Today’s photo: Cheltenham Beach, Devonport
Part 1: Today's word
‘Stipulate’ is a formal word meaning to say exactly so it’s used a lot in contracts and regulations, where things have to be said or written down really exactly.
University regulations stipulate that all theses must be double-spaced and submitted in hard copy.
Click here for more practice.
Part 2: Test
Here are FOUR sentences with the word of the day. But only THREE are correct. Which is the Odd One Out?
The Merchant Shipping Act 1833 stipulated that full lists of all crews needed to be submitted within 48 hours of a ship arriving at port.
The constitution of the company stipulated the form, number and composition of the board of directors.
The courts stipulated regarding the matter as the whole area was under consideration by Parliament.
The treaty stipulated that each man supplied to the English king should bring three horses with him.
Part 3: Practice Questions:
Do you know which conditions are stipulated in your visa or residence document?
What conditions are stipulated in your contract with the university regarding the completion of your degree?
Part 4: The Phrasal Five
allow for sth
We’ll have to allow three hours for the return journey.
plan to do something extra in case it’s needed
answer sb back
He’s so rude. He always answers back when his parents tell him off.
refuse to accept criticism / be cheeky
At first they threatened to call in the police, but they backed down when they realised they were in the wrong. withhdraw threats or withdraw from an argument
back sb up
If I complain about the heating, will you back me up? support someone in an argument or fight
beat sb up
He told me he’d beat me up if I didn’t give him my pocket money.
fight against and hurt someone
Part 5: Kiwi Quiz Question
Which of these is NOT a necessary element of a contract in New Zealand Law?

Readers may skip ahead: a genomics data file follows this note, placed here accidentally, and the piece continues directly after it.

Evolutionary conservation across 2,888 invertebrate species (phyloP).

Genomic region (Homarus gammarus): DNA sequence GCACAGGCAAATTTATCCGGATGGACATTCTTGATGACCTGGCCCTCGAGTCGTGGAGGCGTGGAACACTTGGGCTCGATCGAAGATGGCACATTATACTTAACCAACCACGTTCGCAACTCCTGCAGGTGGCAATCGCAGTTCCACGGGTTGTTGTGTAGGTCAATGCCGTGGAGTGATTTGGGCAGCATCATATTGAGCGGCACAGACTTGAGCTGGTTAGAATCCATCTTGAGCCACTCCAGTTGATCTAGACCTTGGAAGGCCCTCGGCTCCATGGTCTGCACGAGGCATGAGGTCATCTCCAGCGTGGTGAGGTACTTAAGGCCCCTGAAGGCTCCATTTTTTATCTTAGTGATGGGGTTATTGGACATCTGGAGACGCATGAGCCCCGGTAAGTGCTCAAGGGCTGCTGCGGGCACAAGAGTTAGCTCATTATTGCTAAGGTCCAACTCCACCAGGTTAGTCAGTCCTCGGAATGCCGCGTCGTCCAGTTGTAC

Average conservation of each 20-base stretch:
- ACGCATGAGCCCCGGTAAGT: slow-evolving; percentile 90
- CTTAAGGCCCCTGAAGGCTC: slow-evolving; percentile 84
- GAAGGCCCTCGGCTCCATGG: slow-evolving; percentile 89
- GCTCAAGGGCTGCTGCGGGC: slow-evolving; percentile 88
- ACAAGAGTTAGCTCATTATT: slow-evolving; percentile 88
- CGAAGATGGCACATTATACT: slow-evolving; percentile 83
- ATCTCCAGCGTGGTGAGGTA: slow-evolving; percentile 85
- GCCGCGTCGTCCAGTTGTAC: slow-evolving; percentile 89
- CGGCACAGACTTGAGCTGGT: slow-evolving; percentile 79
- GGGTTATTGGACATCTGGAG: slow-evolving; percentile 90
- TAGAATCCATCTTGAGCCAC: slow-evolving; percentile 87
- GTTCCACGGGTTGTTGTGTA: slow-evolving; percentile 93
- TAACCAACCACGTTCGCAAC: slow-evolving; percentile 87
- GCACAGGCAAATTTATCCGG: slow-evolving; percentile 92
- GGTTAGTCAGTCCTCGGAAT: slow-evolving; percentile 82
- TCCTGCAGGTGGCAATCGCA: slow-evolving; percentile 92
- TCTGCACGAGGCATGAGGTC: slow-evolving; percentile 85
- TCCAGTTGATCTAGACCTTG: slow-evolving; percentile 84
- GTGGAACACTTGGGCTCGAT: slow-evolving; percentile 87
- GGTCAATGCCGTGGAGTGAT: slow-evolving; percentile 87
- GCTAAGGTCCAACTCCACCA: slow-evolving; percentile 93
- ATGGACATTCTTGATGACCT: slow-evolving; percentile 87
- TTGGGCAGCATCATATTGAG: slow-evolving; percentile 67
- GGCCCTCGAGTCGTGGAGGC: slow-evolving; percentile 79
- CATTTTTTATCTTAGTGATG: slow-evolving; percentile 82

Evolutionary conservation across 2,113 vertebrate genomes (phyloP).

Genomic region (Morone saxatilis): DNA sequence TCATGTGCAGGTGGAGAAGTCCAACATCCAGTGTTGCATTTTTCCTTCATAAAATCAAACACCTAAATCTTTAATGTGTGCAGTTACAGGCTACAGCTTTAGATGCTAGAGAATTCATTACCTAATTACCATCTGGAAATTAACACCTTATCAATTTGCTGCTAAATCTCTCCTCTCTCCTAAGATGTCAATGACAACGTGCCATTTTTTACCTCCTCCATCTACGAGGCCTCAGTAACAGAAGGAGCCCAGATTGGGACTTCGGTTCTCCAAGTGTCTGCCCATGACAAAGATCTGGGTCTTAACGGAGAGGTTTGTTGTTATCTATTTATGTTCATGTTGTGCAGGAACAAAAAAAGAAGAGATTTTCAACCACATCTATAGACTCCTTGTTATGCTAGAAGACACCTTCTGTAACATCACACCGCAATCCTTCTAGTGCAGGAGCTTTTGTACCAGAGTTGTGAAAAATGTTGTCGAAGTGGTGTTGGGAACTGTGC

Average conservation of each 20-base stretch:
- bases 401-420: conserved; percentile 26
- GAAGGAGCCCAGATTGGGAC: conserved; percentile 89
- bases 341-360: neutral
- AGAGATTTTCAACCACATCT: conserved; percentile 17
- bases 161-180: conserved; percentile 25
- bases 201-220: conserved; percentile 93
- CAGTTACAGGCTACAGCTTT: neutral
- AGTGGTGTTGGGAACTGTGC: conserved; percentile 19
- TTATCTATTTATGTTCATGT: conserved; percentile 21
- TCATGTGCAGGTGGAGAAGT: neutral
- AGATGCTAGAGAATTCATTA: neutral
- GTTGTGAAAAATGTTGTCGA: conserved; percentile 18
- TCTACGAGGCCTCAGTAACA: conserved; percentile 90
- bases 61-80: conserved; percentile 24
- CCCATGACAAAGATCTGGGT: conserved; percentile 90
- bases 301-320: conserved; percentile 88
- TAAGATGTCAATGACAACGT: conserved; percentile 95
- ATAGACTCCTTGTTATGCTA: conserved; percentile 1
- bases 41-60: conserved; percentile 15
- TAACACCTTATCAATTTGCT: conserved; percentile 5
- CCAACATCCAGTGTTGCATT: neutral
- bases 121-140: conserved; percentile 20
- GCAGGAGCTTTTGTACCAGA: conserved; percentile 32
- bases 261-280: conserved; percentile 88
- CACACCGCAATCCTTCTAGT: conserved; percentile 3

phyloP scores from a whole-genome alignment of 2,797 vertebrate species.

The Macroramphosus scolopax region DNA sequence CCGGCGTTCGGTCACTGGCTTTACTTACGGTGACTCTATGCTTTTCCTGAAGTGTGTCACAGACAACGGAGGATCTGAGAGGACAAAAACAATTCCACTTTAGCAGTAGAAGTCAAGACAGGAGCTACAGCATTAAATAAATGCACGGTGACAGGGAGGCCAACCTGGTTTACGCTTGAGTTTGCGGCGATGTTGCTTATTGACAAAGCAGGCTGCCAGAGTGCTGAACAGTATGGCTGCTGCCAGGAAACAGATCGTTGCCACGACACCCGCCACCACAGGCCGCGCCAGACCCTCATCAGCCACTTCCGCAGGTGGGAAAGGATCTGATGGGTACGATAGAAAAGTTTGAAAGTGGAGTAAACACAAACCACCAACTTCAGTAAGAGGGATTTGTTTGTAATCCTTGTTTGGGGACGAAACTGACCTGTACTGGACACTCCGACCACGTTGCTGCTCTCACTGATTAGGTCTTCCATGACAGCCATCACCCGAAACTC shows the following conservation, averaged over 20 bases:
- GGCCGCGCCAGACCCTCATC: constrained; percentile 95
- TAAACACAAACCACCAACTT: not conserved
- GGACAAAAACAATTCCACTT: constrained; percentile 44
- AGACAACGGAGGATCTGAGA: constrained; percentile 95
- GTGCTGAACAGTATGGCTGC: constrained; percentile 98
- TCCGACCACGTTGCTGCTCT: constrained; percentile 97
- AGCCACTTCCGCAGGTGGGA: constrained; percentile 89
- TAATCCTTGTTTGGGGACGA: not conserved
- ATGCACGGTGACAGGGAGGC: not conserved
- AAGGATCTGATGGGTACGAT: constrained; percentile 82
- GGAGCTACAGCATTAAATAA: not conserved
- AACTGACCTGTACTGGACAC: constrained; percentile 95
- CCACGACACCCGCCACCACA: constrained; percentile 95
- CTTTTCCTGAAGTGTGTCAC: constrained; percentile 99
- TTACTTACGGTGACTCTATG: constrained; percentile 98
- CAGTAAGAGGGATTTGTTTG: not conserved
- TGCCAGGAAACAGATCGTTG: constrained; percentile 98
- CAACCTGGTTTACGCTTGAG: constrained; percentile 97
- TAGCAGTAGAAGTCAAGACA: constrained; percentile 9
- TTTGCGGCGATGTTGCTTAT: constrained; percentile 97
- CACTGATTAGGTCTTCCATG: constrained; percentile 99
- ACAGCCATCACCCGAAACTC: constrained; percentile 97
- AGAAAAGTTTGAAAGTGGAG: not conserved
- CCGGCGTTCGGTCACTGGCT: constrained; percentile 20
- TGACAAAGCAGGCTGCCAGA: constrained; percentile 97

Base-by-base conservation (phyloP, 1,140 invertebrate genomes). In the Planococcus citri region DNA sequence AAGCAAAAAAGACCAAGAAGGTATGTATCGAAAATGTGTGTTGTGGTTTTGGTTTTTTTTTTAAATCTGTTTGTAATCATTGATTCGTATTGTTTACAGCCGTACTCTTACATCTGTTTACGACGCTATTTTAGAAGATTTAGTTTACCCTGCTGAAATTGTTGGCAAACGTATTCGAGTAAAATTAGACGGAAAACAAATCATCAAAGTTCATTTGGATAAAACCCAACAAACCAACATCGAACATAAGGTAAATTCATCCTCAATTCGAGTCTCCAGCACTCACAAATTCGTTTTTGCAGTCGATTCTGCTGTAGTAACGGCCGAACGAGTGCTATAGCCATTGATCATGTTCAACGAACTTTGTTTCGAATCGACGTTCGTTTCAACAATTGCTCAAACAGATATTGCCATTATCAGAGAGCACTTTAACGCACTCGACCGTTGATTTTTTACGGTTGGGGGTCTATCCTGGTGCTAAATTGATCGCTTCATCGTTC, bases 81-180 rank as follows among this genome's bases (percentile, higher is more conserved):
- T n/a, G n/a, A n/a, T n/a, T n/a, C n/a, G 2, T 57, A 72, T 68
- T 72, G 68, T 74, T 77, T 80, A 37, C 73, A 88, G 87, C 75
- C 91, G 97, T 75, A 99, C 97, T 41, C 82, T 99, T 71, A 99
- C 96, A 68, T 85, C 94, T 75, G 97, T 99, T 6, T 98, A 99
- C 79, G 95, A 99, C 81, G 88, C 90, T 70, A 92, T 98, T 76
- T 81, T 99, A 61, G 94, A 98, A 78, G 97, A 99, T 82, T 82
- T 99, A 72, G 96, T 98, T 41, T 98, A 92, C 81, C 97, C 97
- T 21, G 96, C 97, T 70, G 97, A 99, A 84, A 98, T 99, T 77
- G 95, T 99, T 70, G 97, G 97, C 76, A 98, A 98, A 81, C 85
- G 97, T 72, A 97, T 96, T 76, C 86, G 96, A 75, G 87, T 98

Part 6: Today's online listening
This is an interview from Radio New Zealand with an expert in Family Law, Catriona MacLennan. She discusses the problem with laws designed to help people achieve a clear division of assets in the event of a break-down in a personal relationship.
Vocabulary for the article:
back to square one
run of the mill
when things turn to custard
an uphill struggle
to get around
Questions for the article:
1) Which of these is NOT a new feature of the 2002 Property Relationships Act?
de facto relationships
2) Under the 2002 Act, courts have been given powers to set aside trusts if ..
there is a marital breakdown
the parties had been in a de facto relationship
they had been created to avoid division of assets
the trust had been set up by only one partner
3) What is the limitation of Section 182 of the Family Proceedings Act?
It only covers trusts set up after the parties were married
It only covers certain types of relationship
It only covers certain types of asset
It can only be used with the consent of both parties
4) The case cited by Professor Piart was significant because ..
the spouse had been denied access to the trust
creditors had been given access to the trust
it highlighted limitations in current legislation
Parliament had failed to bust this trust
5) A sham trust is one where ...
there are no real assets
courts are reluctant to look behind
the beneficiary has control of the assets
assets consist of illegally held property
6) The fundamental problem which needs to be addressed by Parliament is ..
the high rate of breakdown of relationships
the high proportion of trusts held by New Zealanders
the conflict between two different areas of law
the failure of the courts to bust trusts
7) The area where the law is weak is in dealing with situations where ...
mature couples enter into Relationship Property agreements
one party has controlled the finances prior to the separation
there are de facto relationships in which the couples reach an amicable separation
there financial arrangements in which independent legal advice is mandatory
8) She believes that there should be ..
mandatory divorce planning at the beginning of relationships
no need for people to consider the possibility of relationship break-down
more widespread use of relationship property agreements
a better legal framework for fair division of relationship assets
Today’s Musical Suggestion:
Click Breaking up is hard to do by Neil Sedaka